Man facing charges linked to extortion racket refused bail

Brian Gillan, who is charged with blackmail, possessing criminal property and brothel keeping, was refused bail at the High Court

A MAN charged with brothel keeping and targeting building sites in an extortion racket must remain in custody, a High Court judge ruled yesterday.

Lord Chief Justice Sir Declan Morgan refused bail to 60-year-old Brian Gillan after describing his alleged offences as "insidious".

Gillan, of Lurgan Road in Glenavy, was arrested in April during a series of police raids across Co Antrim and Belfast.

He denies counts of keeping a brothel operated at Agincourt Avenue in the city, possessing criminal property and blackmail.

Police observations, photographs and witness statements allegedly link him to the extortion of construction sites from September 2017 until his arrest, the court heard.

Prosecution counsel claimed evidence shows him attending businesses in the Crumlin and Glenavy areas each Friday to make collections.

"Police investigations show these building sites are blackmailed to pay money under the guise of protection money," she contended.

"Failure to pay that money has resulted in some sites being damaged and property stolen."

Gillan, who is on disability benefits, had up to £1000 in cash on him when he was detained.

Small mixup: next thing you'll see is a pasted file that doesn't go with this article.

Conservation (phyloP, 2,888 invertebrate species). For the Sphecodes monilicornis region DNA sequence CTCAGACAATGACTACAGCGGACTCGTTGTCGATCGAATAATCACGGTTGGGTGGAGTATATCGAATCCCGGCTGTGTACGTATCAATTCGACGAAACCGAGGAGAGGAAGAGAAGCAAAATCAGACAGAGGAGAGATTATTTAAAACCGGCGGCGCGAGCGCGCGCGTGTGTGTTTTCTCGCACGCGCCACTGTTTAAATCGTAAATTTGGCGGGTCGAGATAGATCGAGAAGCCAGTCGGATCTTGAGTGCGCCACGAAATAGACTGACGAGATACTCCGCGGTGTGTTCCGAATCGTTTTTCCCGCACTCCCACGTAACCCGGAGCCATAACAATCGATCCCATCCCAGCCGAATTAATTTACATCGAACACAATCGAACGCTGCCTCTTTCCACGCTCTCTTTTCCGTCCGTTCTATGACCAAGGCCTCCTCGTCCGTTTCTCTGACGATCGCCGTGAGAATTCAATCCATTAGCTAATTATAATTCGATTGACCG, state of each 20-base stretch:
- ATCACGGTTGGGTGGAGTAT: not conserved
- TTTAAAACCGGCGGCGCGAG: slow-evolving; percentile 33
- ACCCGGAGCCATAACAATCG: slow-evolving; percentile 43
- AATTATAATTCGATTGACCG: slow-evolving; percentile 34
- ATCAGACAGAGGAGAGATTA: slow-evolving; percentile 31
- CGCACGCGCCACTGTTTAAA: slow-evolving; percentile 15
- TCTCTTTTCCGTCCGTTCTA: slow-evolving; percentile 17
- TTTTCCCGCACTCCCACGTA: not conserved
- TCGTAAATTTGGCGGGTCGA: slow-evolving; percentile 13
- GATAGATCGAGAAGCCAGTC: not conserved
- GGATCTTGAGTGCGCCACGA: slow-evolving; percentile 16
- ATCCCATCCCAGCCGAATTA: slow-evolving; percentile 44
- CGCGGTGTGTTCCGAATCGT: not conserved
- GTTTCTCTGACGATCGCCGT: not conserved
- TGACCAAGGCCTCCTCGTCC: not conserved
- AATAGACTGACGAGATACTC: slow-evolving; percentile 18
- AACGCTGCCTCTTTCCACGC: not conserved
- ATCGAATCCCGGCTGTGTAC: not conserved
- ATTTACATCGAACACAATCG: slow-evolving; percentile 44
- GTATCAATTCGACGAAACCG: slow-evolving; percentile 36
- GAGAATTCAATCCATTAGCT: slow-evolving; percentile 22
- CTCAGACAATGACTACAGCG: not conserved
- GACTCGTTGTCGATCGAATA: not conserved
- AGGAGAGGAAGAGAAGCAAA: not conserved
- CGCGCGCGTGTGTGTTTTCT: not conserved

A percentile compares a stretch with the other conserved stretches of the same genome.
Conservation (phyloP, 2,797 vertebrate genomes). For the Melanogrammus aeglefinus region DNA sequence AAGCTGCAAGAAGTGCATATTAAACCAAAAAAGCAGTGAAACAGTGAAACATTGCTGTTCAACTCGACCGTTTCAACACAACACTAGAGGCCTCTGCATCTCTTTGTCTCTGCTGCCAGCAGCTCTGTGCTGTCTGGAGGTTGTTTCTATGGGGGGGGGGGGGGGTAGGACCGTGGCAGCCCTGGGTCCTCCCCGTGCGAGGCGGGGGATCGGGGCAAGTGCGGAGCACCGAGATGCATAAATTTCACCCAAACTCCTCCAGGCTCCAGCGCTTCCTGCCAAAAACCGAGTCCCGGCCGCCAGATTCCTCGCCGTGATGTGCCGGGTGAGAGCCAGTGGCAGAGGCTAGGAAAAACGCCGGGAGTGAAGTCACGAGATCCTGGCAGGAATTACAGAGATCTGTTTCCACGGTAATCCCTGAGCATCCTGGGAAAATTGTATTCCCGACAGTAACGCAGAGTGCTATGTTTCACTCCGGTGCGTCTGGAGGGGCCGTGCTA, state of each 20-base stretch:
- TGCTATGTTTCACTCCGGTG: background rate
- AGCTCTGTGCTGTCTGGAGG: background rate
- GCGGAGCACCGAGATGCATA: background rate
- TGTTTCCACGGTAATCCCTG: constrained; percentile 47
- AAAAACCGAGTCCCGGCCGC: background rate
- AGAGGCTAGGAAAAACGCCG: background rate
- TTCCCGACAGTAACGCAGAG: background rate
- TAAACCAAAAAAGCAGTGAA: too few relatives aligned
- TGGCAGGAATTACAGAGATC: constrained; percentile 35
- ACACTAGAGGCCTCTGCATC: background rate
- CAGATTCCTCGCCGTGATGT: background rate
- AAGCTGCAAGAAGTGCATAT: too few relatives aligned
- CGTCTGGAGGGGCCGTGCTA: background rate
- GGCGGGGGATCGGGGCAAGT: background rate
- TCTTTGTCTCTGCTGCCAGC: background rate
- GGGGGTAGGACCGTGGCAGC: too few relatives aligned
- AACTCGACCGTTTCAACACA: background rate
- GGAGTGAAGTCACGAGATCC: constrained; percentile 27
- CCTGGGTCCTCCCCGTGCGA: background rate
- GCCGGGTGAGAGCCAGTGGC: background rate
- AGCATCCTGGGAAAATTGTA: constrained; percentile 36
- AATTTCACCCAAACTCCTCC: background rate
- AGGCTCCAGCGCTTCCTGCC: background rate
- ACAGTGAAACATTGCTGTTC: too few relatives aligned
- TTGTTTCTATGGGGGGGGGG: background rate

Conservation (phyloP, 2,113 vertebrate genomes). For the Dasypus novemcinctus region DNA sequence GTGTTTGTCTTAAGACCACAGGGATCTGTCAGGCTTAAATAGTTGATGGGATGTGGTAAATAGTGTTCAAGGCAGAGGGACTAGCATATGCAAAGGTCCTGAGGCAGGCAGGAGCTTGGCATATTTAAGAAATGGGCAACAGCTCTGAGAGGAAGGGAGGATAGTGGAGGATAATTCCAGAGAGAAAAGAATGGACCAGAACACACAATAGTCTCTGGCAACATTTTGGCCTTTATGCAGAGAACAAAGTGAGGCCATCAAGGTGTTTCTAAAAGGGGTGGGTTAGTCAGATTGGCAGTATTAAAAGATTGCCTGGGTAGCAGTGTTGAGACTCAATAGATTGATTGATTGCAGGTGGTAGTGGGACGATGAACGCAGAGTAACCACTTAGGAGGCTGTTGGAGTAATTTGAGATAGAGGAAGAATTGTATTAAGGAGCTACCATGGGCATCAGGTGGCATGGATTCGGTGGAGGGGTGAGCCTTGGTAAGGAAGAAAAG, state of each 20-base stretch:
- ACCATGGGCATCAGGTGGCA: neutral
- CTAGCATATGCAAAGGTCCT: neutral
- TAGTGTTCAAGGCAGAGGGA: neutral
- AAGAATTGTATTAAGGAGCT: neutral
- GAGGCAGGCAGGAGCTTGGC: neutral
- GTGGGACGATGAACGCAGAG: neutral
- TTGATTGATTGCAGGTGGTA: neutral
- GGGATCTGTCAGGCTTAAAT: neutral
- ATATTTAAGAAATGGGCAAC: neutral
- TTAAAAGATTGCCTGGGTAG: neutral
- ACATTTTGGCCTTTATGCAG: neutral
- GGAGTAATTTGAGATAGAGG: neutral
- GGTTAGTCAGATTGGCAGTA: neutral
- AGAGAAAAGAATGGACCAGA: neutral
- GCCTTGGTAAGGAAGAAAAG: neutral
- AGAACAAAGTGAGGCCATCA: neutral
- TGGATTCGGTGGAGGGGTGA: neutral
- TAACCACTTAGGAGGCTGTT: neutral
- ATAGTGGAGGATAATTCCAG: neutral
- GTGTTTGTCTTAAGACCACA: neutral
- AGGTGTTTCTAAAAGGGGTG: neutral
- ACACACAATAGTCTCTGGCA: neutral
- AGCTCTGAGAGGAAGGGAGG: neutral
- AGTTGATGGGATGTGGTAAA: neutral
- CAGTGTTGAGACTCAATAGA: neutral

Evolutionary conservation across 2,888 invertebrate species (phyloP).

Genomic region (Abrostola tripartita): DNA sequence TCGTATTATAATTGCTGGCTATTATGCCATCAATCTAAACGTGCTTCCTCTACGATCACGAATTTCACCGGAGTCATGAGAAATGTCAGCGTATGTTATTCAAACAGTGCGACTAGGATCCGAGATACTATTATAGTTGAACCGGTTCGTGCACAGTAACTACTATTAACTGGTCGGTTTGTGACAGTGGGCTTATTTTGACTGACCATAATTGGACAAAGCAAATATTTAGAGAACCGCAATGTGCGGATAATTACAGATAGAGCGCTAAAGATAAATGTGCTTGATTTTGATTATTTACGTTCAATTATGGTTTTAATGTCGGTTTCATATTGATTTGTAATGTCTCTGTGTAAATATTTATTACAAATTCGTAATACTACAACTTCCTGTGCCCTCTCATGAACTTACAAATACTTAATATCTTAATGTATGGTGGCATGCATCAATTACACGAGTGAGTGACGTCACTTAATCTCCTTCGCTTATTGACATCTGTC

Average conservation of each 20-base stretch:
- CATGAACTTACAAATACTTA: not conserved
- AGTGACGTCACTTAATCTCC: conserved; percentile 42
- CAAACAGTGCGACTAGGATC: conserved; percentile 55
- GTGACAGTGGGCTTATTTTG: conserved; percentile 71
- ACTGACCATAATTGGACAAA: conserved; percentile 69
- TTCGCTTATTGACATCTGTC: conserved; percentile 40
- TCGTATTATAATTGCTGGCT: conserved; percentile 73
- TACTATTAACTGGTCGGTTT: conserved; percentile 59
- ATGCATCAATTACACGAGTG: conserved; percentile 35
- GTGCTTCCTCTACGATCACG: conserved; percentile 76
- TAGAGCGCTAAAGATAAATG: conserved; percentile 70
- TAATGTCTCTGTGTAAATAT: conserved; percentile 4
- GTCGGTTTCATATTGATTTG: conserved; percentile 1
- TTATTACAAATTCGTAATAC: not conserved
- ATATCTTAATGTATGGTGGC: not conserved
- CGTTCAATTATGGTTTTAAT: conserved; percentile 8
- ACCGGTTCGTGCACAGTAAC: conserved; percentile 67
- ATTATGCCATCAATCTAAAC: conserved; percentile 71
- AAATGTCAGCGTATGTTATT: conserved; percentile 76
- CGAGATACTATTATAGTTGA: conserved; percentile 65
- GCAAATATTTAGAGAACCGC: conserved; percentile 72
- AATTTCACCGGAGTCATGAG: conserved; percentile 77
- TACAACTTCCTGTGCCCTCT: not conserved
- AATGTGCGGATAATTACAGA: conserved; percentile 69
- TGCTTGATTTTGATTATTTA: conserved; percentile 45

He also allegedly arranged the lease on the Belfast brothel said to have been run by Florin Ghita (32) and 23-year-old Christina-Teodora Musa - both Romanian nationals.

According to the prosecution he placed Romanian prostitutes in the property and collected £1,000 a month, from which he paid out half in rent.

During police interviews Gillan denied knowing anything about sex work going on at the address.

Defence counsel Jonathan Browne said his client had been in a romantic relationship with Musa, holidaying with her in Romania and believing Ghita to be her cousin.

He argued that bail should be granted due to expected delays in the case, adding that Gillan's two co-accused have both been released.

But citing the risks of re-offending and interference with witnesses, Sir Declan denied the application.

He added: "Blackmail is an offence which is insidious, it's committed in conditions of absolute secrecy... and it has significant consequences so far as the community is concerned."

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